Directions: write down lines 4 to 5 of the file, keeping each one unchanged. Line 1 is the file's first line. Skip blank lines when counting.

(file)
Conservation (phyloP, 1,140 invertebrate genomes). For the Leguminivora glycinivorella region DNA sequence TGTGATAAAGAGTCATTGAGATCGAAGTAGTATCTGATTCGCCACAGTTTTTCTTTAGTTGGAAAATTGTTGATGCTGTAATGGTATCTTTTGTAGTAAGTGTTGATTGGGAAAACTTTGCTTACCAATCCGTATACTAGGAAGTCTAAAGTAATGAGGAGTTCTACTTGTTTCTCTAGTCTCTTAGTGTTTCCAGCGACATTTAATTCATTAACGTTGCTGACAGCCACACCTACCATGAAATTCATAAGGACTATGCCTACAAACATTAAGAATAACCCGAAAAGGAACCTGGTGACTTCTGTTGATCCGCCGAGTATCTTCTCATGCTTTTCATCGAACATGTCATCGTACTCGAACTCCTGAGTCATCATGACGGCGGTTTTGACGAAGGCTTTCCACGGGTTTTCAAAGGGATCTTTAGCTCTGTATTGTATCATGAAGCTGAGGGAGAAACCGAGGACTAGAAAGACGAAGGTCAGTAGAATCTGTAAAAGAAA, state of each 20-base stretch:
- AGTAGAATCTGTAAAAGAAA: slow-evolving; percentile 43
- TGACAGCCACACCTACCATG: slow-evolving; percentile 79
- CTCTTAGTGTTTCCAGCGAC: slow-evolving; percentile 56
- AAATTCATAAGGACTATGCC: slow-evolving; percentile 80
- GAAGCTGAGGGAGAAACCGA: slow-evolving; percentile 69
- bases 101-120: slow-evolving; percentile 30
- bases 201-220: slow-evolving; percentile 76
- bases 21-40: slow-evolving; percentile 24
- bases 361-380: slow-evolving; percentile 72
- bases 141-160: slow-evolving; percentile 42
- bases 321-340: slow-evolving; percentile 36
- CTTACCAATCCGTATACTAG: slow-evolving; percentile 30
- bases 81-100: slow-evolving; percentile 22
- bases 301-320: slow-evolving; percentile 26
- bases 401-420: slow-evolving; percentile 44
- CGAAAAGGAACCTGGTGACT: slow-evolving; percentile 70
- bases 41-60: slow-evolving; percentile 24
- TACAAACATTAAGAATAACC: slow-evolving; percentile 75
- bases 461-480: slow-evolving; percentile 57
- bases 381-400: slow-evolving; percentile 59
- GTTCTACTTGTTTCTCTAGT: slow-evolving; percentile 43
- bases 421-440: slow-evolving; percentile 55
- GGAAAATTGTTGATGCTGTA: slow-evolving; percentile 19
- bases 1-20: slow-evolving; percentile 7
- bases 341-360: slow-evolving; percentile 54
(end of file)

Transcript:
- CTCTTAGTGTTTCCAGCGAC: slow-evolving; percentile 56
- AAATTCATAAGGACTATGCC: slow-evolving; percentile 80